Wildlife officials captured a pair of juvenile mountain lions on Tuesday afternoon as the cats scampered between homes in Ocean Colony. The cats were unharmed.
The six-month-old cats, one male and one female, weighed 15 to 20 pounds, according to Peter Tira, public information officer for California Department of Fish and Wildlife. He said they were caught with nets and that no tranquilizers were used in the capture.
Tira said both cats were being brought to the Oakland Zoo on Tuesday. He added that he wasn’t sure what the ultimate plan is for the animals, but that they were brought to the zoo for now for safe keeping.
He said wildlife officials became aware of the cats on Sunday night. Initially, they were keeping an eye out for the cubs’ mother, but a bigger cat didn’t materialize. Typically, mountain lion cubs stay near their mother for two years, Tira said, and these cubs were not able to care for themselves.
One of the cats appeared thin, Tira said.
The cubs captured on Tuesday are presumed to be the same animals that have been seen strolling around Half Moon Bay of late.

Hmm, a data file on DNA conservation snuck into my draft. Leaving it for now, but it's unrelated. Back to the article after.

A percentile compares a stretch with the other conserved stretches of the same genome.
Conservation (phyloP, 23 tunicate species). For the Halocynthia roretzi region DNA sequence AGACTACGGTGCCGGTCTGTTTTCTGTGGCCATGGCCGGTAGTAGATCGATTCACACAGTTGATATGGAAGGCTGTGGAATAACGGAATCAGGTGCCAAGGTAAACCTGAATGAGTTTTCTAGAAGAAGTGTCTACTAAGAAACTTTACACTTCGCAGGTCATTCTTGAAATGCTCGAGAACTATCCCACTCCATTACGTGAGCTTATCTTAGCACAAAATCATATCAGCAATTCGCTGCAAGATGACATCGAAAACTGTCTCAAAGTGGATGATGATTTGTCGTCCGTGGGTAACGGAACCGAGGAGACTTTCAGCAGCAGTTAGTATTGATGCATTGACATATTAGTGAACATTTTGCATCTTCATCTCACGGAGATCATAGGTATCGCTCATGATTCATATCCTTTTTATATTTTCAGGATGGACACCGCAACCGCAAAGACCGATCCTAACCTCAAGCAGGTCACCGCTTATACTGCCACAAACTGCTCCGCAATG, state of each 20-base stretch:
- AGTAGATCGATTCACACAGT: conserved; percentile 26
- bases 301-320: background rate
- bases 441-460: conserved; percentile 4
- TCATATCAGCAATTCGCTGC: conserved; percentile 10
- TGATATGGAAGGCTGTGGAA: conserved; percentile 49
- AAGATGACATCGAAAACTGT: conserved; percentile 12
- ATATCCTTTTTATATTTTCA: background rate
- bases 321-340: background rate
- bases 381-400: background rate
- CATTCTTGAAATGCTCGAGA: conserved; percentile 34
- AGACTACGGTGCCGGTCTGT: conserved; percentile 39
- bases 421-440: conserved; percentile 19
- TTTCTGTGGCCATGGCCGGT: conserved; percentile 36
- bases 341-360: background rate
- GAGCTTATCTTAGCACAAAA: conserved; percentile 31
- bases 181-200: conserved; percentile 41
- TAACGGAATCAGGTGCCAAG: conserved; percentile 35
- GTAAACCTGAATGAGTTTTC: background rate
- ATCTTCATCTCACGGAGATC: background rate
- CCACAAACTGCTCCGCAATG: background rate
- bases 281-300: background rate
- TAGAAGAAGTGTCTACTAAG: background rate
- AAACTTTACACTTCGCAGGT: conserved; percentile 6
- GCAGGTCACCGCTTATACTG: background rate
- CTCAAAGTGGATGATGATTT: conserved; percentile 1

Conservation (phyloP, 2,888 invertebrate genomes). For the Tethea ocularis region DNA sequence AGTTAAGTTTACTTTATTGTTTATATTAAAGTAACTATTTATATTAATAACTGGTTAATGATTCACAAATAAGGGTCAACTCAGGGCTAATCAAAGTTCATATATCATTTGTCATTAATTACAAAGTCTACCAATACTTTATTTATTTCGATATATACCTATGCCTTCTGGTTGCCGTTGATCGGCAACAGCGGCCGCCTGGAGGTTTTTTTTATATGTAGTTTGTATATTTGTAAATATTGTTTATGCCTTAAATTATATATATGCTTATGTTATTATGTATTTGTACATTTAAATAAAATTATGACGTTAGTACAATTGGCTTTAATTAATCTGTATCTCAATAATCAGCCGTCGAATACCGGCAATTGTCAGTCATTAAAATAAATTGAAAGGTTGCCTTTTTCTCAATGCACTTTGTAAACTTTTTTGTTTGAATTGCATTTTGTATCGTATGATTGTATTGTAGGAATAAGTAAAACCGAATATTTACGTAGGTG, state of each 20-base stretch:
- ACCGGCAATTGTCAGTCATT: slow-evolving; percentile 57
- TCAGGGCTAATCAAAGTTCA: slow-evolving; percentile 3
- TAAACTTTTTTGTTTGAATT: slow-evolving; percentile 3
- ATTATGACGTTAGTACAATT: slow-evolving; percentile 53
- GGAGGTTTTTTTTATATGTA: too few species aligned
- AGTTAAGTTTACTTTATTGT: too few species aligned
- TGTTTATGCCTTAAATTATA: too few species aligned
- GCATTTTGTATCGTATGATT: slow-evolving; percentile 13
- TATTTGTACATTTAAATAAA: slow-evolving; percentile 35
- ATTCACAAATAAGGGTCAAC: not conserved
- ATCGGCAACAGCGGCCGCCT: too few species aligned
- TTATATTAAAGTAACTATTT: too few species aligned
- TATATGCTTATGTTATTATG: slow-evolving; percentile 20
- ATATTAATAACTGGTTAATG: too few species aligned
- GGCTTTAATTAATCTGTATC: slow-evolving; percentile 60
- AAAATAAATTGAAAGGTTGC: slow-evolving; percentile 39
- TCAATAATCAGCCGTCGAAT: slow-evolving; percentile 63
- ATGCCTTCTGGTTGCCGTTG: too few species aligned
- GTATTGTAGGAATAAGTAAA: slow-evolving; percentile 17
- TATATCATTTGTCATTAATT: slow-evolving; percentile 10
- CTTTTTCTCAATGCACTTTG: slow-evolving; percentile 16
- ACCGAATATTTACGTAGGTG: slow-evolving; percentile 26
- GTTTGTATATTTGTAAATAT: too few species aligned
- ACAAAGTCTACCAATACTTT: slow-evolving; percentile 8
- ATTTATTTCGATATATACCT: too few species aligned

Residents posted photos to social media earlier this month showing the young lions south of town, in the vicinity of Higgins Canyon Road. Then they turned up near Highway 1 in Half Moon Bay Sunday evening. That night, the San Mateo County Sheriff’s Office shared photos of one of the animals nestled under a Sheriff’s vehicle at what appears to be North Main Street and Highway 1.
A day later, two cubs were spotted on the Coastal Trail between Poplar Beach and the Ritz-Carlton, Half Moon Bay. On Tuesday, the mountain lion cubs were seen in Ocean Colony where they were ultimately corralled.
The response from state wildlife authorities was markedly different this week than it was after a similar sighting in 2012.
In December 2012, Fish and Game wardens shot and killed two juvenile mountain lions that were corralled on Correas Street in downtown Half Moon Bay. The cougars, estimated to be 25 to 30 pounds each, were considered a threat.
“With a cat at that size and age in a residential area, it was a public safety concern. Period,” said Fish and Game spokeswoman Janice Mackey at the time.
The killings were widely condemned on the coast and elsewhere. The resulting uproar led to legislation requiring Fish and Wildlife employees to capture or tranquilize the animals unless they posed an immediate threat to people.